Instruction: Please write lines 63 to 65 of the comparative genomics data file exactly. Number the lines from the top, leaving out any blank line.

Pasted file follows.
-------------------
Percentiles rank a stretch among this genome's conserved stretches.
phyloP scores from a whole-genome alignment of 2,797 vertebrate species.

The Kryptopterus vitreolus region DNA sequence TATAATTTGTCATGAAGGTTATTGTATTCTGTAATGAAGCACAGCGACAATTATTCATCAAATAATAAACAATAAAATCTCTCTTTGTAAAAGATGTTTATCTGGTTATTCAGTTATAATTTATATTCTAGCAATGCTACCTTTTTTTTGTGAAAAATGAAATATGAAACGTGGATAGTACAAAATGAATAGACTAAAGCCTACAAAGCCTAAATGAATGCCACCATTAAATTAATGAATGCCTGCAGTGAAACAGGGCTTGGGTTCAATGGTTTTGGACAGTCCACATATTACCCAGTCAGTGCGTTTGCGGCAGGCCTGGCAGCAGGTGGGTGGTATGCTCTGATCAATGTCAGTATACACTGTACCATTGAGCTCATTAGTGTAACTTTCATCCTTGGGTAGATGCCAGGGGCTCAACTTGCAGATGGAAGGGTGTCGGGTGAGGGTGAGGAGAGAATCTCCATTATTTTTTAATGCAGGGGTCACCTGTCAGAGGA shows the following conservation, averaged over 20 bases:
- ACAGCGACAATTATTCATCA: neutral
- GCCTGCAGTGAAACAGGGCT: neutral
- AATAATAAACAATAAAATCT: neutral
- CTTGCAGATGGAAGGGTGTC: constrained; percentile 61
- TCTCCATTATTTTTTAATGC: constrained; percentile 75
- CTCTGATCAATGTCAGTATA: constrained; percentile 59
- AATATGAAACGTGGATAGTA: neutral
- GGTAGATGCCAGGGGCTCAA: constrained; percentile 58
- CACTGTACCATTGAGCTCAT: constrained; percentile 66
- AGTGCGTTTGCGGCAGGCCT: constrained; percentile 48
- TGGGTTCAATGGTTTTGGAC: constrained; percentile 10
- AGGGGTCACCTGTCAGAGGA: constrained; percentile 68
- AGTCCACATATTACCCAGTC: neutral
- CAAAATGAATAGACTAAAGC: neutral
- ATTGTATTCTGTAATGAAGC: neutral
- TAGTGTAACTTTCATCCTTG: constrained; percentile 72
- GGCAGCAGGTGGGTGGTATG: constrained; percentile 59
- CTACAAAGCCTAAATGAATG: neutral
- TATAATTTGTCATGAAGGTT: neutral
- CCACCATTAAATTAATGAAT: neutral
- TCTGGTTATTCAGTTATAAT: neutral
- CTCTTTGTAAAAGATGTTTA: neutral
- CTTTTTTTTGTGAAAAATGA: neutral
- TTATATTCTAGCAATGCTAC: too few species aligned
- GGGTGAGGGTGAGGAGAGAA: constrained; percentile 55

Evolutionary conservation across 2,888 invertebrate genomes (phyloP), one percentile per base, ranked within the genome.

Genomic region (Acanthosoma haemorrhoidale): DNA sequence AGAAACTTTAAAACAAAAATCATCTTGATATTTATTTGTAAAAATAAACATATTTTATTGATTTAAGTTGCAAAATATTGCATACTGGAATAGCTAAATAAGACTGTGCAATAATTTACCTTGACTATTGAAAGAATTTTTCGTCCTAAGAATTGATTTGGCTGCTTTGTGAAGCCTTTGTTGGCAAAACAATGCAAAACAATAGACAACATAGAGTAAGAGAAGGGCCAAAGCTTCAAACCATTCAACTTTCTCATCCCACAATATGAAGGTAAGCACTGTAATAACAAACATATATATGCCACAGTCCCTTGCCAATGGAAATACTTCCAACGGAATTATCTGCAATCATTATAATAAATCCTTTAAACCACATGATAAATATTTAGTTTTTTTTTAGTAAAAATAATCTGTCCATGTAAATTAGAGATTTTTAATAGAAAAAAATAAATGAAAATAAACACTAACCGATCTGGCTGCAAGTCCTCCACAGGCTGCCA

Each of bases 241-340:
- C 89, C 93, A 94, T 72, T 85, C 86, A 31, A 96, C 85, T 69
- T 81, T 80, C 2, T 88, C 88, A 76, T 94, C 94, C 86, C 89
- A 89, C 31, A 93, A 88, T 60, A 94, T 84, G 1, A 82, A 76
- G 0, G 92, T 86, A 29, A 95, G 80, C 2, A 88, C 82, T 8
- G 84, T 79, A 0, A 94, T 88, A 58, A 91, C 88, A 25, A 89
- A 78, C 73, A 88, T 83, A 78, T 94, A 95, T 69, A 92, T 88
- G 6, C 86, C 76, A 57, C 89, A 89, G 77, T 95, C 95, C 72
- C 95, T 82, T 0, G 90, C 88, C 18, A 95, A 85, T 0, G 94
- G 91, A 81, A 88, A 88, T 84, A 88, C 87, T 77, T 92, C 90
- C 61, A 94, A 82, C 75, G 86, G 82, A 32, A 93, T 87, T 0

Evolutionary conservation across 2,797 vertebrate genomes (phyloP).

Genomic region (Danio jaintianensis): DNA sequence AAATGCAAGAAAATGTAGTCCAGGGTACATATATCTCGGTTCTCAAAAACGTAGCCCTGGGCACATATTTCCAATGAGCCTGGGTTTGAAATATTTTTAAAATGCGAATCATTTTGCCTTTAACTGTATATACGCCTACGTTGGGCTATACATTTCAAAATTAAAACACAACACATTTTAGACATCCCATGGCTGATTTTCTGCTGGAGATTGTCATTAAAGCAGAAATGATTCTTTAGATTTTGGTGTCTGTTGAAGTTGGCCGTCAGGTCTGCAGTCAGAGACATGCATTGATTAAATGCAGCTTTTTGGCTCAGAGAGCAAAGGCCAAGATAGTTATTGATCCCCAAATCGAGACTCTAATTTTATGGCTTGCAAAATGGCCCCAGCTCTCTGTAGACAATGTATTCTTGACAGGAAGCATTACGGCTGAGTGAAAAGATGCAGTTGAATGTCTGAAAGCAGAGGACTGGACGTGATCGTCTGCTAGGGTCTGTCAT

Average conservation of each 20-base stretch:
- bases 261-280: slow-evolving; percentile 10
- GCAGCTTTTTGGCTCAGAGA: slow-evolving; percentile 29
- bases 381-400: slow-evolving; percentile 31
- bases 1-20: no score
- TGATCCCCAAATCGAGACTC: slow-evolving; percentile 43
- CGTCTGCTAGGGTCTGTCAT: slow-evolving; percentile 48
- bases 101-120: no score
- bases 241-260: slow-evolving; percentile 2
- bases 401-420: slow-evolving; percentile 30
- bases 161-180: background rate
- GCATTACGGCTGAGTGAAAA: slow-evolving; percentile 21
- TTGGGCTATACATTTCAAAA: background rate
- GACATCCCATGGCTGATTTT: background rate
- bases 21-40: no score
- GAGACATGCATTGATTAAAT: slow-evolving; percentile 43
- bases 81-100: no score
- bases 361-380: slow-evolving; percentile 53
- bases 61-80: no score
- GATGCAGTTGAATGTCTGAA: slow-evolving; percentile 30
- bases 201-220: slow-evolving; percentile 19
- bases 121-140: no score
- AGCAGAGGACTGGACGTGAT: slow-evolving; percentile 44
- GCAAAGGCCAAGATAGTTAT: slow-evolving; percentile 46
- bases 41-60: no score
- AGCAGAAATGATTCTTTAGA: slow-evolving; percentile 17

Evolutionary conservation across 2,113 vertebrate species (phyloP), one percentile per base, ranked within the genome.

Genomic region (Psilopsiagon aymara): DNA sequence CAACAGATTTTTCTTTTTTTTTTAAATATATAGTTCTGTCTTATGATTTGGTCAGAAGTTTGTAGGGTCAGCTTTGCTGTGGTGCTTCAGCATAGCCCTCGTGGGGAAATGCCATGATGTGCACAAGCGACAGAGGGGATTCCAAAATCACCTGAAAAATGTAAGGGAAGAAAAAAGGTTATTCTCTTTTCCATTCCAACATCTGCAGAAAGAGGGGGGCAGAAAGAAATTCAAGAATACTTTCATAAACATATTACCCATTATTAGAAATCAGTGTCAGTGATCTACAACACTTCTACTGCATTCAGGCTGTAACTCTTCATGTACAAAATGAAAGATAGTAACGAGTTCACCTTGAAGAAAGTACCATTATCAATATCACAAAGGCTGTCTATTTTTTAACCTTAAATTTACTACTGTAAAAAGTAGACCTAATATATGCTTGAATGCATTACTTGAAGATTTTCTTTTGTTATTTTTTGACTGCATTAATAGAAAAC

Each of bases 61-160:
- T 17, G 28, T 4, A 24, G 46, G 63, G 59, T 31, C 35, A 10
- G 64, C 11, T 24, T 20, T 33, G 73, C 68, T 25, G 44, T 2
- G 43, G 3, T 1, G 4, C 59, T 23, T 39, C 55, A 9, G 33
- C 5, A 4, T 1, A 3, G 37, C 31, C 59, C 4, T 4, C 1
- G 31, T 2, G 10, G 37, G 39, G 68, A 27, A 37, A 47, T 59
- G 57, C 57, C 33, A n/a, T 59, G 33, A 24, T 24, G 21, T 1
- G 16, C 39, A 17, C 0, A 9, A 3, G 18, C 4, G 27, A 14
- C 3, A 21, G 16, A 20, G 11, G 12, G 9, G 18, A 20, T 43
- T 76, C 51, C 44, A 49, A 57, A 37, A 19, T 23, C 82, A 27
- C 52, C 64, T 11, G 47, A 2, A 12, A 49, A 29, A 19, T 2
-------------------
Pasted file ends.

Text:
- GATGCAGTTGAATGTCTGAA: slow-evolving; percentile 30
- bases 201-220: slow-evolving; percentile 19
- bases 121-140: no score